Is a will sufficient for estate planning or do I need a trust?

As you probably know, there are two types of estate planning documents — wills and trusts. There are many differences between these two documents and how they serve to protect your loved ones after you’re gone, so it’s important to understand which one works best for your family and your situation. This guide can help you decide whether a will or a trust is right for you when it comes time to handle your estate planning document.

What is a will?

A will is a legal document that gives an individual the ability to choose how their property and assets should be distributed upon their death. A beneficiary on a will can be any person, trust, charitable or non-charitable organization(s). Upon death, a will must be probated in court before any beneficiary can receive their share. Probate is a process of proving that the will is valid.

However, without a will, a person’s property will pass by intestacy. This means the person’s property will be distributed in probate court according to state law rather than their wishes.

If you’re giving more to certain people than others, this could lead to conflict in your family. If this is something that worries you, then a trust may be a better option for dividing up assets among family members.

What is a trust?

A trust is a legal document that allows someone to transfer property to beneficiaries without going through probate. Most trusts are classified as either revocable or irrevocable, each of which have pros and cons to consider before deciding on the best course of action. A revocable trust offers the grantor more flexibility and control while an irrevocable trust does not. However, an irrevocable trust offers greater protection over your assets against creditors. An estate planning attorney at our firm will recommend which trust is best suited for your specific situation.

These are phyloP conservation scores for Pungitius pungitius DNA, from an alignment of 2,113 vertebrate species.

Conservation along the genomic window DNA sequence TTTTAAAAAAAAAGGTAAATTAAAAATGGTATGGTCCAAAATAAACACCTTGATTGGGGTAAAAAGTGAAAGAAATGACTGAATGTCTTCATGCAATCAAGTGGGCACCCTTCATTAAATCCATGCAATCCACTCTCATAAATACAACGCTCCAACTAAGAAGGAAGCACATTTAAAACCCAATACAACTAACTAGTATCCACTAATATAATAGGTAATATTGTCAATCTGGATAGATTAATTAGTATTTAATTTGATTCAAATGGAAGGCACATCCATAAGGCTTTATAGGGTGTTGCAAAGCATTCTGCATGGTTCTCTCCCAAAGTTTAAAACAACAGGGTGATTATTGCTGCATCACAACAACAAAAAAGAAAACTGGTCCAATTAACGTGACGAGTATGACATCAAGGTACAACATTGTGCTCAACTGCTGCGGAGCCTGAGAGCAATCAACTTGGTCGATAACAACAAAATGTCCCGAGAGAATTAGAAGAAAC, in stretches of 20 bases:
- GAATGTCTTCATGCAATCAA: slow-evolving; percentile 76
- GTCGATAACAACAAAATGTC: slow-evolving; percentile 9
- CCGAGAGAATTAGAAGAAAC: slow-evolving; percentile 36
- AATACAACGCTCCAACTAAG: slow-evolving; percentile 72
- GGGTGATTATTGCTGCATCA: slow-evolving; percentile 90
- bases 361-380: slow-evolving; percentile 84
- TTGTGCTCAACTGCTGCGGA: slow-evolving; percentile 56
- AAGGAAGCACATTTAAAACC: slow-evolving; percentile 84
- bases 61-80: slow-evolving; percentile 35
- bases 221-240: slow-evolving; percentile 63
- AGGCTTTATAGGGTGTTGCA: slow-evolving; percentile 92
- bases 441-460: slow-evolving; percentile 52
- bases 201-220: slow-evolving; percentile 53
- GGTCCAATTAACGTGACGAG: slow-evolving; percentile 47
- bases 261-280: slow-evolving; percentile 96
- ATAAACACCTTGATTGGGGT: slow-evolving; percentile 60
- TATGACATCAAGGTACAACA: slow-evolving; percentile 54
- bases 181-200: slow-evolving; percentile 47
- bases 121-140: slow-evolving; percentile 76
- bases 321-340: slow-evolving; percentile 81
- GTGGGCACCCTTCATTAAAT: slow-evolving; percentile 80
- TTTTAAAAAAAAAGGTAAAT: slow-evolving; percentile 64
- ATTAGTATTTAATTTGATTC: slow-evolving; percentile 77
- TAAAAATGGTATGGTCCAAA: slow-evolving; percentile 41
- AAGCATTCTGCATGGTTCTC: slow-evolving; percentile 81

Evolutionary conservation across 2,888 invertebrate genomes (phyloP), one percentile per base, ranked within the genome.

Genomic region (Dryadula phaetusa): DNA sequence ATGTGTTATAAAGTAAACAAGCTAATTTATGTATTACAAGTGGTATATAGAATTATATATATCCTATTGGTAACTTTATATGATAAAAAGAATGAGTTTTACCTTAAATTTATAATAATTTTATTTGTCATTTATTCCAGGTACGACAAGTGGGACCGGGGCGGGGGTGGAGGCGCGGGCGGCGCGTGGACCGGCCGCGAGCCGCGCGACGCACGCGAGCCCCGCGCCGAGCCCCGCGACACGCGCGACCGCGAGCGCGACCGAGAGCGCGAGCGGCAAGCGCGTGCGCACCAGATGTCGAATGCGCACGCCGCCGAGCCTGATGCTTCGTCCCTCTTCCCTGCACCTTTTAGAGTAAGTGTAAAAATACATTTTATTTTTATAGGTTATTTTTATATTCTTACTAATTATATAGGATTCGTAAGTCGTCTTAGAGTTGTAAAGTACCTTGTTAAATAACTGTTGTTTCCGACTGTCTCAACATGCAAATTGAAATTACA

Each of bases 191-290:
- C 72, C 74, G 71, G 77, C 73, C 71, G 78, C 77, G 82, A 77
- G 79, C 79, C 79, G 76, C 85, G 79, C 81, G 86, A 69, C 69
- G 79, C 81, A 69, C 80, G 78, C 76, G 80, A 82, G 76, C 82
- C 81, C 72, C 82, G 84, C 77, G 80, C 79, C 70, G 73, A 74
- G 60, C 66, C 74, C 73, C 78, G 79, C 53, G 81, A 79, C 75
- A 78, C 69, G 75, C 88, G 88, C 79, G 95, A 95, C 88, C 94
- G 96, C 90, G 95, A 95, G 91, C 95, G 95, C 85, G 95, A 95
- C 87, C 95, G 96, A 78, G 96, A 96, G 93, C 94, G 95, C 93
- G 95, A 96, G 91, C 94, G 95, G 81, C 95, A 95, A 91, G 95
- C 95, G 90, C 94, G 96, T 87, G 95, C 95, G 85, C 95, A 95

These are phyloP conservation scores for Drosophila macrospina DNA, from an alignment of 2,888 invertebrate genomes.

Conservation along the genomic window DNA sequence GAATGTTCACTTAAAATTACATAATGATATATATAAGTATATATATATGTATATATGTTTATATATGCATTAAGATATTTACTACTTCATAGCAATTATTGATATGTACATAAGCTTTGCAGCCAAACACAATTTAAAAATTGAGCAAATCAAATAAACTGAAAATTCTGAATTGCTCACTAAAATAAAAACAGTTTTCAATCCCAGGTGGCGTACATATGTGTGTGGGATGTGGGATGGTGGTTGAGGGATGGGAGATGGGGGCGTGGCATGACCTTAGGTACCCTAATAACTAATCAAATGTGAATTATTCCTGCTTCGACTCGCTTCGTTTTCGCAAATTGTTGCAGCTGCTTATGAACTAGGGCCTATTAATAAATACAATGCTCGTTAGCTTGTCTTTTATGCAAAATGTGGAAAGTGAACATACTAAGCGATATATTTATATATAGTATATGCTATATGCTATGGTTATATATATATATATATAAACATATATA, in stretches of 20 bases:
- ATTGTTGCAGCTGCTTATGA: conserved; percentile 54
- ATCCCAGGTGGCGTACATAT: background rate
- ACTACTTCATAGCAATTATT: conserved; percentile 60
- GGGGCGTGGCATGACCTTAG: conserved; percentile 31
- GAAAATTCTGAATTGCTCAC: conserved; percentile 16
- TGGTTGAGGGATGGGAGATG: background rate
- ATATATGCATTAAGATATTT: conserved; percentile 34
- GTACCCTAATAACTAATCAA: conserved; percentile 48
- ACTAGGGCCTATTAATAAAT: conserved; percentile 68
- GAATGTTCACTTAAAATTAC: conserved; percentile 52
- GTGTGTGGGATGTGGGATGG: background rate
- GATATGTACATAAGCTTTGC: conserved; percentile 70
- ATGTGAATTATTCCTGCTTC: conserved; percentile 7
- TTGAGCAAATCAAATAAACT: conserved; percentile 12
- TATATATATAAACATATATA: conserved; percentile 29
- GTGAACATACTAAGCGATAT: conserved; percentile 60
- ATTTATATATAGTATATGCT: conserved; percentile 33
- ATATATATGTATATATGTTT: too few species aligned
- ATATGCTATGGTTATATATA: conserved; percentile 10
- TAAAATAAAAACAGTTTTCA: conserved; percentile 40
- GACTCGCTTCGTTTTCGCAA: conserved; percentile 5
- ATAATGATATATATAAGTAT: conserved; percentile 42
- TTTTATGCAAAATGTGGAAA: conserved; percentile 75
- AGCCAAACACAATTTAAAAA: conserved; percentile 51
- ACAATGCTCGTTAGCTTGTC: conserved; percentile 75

Do I need a trust and a will?

If you are starting to plan your estate, we recommend having a will at a minimum. You want to be able to choose where your property goes and who gets to inherit it. Additionally, if you want to avoid probate on some or all of your assets then we would advise creating a trust. Probate can be very costly and time-consuming.

For example, if you put your house to be held in trust, the trustee will have the ability to sell the property or retain control of the property for the benefit of your beneficiaries immediately.

There are many other advantages to creating a trust such as minimizing taxes, protecting against creditors, and so on.

Our goal in estate planning is to reduce the amount you pay in taxes and provide a personalized estate plan for the distribution of your property to your beneficiaries.

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